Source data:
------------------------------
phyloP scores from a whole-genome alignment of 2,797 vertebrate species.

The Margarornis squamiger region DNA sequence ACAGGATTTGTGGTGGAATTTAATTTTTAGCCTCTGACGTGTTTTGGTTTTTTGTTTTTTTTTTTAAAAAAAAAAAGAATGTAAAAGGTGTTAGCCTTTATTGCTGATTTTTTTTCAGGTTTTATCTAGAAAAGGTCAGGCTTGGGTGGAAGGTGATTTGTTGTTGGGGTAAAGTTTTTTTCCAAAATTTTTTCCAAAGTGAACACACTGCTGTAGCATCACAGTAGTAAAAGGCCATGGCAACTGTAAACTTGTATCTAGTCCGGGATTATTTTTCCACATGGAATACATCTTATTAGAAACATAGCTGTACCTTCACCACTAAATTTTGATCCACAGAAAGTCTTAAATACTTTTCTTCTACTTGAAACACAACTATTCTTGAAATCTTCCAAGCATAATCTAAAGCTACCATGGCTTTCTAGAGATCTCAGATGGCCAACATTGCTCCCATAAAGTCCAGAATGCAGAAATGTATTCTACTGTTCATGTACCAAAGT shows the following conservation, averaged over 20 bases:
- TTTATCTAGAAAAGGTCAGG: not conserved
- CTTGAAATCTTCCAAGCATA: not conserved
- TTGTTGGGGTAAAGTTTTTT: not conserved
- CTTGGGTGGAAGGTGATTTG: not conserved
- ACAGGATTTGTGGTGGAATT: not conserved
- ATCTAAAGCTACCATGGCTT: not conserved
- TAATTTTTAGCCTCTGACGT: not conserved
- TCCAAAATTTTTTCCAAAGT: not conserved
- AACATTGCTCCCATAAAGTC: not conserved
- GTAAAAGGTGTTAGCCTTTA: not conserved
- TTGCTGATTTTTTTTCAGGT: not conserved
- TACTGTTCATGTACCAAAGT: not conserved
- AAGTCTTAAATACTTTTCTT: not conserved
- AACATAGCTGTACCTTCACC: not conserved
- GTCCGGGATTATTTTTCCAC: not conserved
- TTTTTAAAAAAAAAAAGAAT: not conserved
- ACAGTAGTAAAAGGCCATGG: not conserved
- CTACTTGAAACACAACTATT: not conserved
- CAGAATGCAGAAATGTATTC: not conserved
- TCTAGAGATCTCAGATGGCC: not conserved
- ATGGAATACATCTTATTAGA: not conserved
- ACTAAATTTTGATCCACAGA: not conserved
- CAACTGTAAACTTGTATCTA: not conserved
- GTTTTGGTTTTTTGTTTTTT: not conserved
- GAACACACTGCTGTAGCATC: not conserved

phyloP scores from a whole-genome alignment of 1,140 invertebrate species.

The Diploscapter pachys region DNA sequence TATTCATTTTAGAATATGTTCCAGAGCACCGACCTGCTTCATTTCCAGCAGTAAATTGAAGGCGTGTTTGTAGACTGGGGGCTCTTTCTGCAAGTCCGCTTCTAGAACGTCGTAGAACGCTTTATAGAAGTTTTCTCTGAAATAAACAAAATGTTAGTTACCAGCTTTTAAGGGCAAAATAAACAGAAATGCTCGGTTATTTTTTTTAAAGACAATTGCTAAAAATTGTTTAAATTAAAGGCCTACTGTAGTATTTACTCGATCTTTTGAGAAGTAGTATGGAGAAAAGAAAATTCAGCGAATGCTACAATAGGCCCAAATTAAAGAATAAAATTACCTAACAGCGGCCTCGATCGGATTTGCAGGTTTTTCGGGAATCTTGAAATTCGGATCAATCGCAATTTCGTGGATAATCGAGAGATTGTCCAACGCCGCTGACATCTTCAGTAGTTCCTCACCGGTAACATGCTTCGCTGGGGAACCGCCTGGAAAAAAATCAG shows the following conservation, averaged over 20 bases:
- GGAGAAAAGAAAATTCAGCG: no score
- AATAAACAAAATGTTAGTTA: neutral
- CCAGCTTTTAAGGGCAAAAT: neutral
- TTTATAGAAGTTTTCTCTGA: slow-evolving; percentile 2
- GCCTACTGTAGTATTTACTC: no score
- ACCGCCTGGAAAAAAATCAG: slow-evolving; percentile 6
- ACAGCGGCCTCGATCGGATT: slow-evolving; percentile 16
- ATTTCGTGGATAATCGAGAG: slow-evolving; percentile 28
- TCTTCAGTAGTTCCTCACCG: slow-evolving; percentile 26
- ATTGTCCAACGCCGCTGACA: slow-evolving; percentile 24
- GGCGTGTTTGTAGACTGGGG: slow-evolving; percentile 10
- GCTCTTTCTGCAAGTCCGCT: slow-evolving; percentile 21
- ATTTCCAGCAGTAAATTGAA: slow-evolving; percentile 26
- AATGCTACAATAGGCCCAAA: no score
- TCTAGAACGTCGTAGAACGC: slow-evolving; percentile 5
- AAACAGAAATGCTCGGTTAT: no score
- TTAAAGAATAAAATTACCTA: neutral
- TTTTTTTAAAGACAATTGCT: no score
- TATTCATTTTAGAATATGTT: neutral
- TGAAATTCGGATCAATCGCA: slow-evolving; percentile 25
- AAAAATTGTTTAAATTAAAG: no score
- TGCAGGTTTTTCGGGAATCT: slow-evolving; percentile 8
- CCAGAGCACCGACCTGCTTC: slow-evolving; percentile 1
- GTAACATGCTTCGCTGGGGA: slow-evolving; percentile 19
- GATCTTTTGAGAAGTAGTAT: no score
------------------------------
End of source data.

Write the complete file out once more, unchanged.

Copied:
phyloP scores from a whole-genome alignment of 2,797 vertebrate species.

The Margarornis squamiger region DNA sequence ACAGGATTTGTGGTGGAATTTAATTTTTAGCCTCTGACGTGTTTTGGTTTTTTGTTTTTTTTTTTAAAAAAAAAAAGAATGTAAAAGGTGTTAGCCTTTATTGCTGATTTTTTTTCAGGTTTTATCTAGAAAAGGTCAGGCTTGGGTGGAAGGTGATTTGTTGTTGGGGTAAAGTTTTTTTCCAAAATTTTTTCCAAAGTGAACACACTGCTGTAGCATCACAGTAGTAAAAGGCCATGGCAACTGTAAACTTGTATCTAGTCCGGGATTATTTTTCCACATGGAATACATCTTATTAGAAACATAGCTGTACCTTCACCACTAAATTTTGATCCACAGAAAGTCTTAAATACTTTTCTTCTACTTGAAACACAACTATTCTTGAAATCTTCCAAGCATAATCTAAAGCTACCATGGCTTTCTAGAGATCTCAGATGGCCAACATTGCTCCCATAAAGTCCAGAATGCAGAAATGTATTCTACTGTTCATGTACCAAAGT shows the following conservation, averaged over 20 bases:
- TTTATCTAGAAAAGGTCAGG: not conserved
- CTTGAAATCTTCCAAGCATA: not conserved
- TTGTTGGGGTAAAGTTTTTT: not conserved
- CTTGGGTGGAAGGTGATTTG: not conserved
- ACAGGATTTGTGGTGGAATT: not conserved
- ATCTAAAGCTACCATGGCTT: not conserved
- TAATTTTTAGCCTCTGACGT: not conserved
- TCCAAAATTTTTTCCAAAGT: not conserved
- AACATTGCTCCCATAAAGTC: not conserved
- GTAAAAGGTGTTAGCCTTTA: not conserved
- TTGCTGATTTTTTTTCAGGT: not conserved
- TACTGTTCATGTACCAAAGT: not conserved
- AAGTCTTAAATACTTTTCTT: not conserved
- AACATAGCTGTACCTTCACC: not conserved
- GTCCGGGATTATTTTTCCAC: not conserved
- TTTTTAAAAAAAAAAAGAAT: not conserved
- ACAGTAGTAAAAGGCCATGG: not conserved
- CTACTTGAAACACAACTATT: not conserved
- CAGAATGCAGAAATGTATTC: not conserved
- TCTAGAGATCTCAGATGGCC: not conserved
- ATGGAATACATCTTATTAGA: not conserved
- ACTAAATTTTGATCCACAGA: not conserved
- CAACTGTAAACTTGTATCTA: not conserved
- GTTTTGGTTTTTTGTTTTTT: not conserved
- GAACACACTGCTGTAGCATC: not conserved

phyloP scores from a whole-genome alignment of 1,140 invertebrate species.

The Diploscapter pachys region DNA sequence TATTCATTTTAGAATATGTTCCAGAGCACCGACCTGCTTCATTTCCAGCAGTAAATTGAAGGCGTGTTTGTAGACTGGGGGCTCTTTCTGCAAGTCCGCTTCTAGAACGTCGTAGAACGCTTTATAGAAGTTTTCTCTGAAATAAACAAAATGTTAGTTACCAGCTTTTAAGGGCAAAATAAACAGAAATGCTCGGTTATTTTTTTTAAAGACAATTGCTAAAAATTGTTTAAATTAAAGGCCTACTGTAGTATTTACTCGATCTTTTGAGAAGTAGTATGGAGAAAAGAAAATTCAGCGAATGCTACAATAGGCCCAAATTAAAGAATAAAATTACCTAACAGCGGCCTCGATCGGATTTGCAGGTTTTTCGGGAATCTTGAAATTCGGATCAATCGCAATTTCGTGGATAATCGAGAGATTGTCCAACGCCGCTGACATCTTCAGTAGTTCCTCACCGGTAACATGCTTCGCTGGGGAACCGCCTGGAAAAAAATCAG shows the following conservation, averaged over 20 bases:
- GGAGAAAAGAAAATTCAGCG: no score
- AATAAACAAAATGTTAGTTA: neutral
- CCAGCTTTTAAGGGCAAAAT: neutral
- TTTATAGAAGTTTTCTCTGA: slow-evolving; percentile 2
- GCCTACTGTAGTATTTACTC: no score
- ACCGCCTGGAAAAAAATCAG: slow-evolving; percentile 6
- ACAGCGGCCTCGATCGGATT: slow-evolving; percentile 16
- ATTTCGTGGATAATCGAGAG: slow-evolving; percentile 28
- TCTTCAGTAGTTCCTCACCG: slow-evolving; percentile 26
- ATTGTCCAACGCCGCTGACA: slow-evolving; percentile 24
- GGCGTGTTTGTAGACTGGGG: slow-evolving; percentile 10
- GCTCTTTCTGCAAGTCCGCT: slow-evolving; percentile 21
- ATTTCCAGCAGTAAATTGAA: slow-evolving; percentile 26
- AATGCTACAATAGGCCCAAA: no score
- TCTAGAACGTCGTAGAACGC: slow-evolving; percentile 5
- AAACAGAAATGCTCGGTTAT: no score
- TTAAAGAATAAAATTACCTA: neutral
- TTTTTTTAAAGACAATTGCT: no score
- TATTCATTTTAGAATATGTT: neutral
- TGAAATTCGGATCAATCGCA: slow-evolving; percentile 25
- AAAAATTGTTTAAATTAAAG: no score
- TGCAGGTTTTTCGGGAATCT: slow-evolving; percentile 8
- CCAGAGCACCGACCTGCTTC: slow-evolving; percentile 1
- GTAACATGCTTCGCTGGGGA: slow-evolving; percentile 19
- GATCTTTTGAGAAGTAGTAT: no score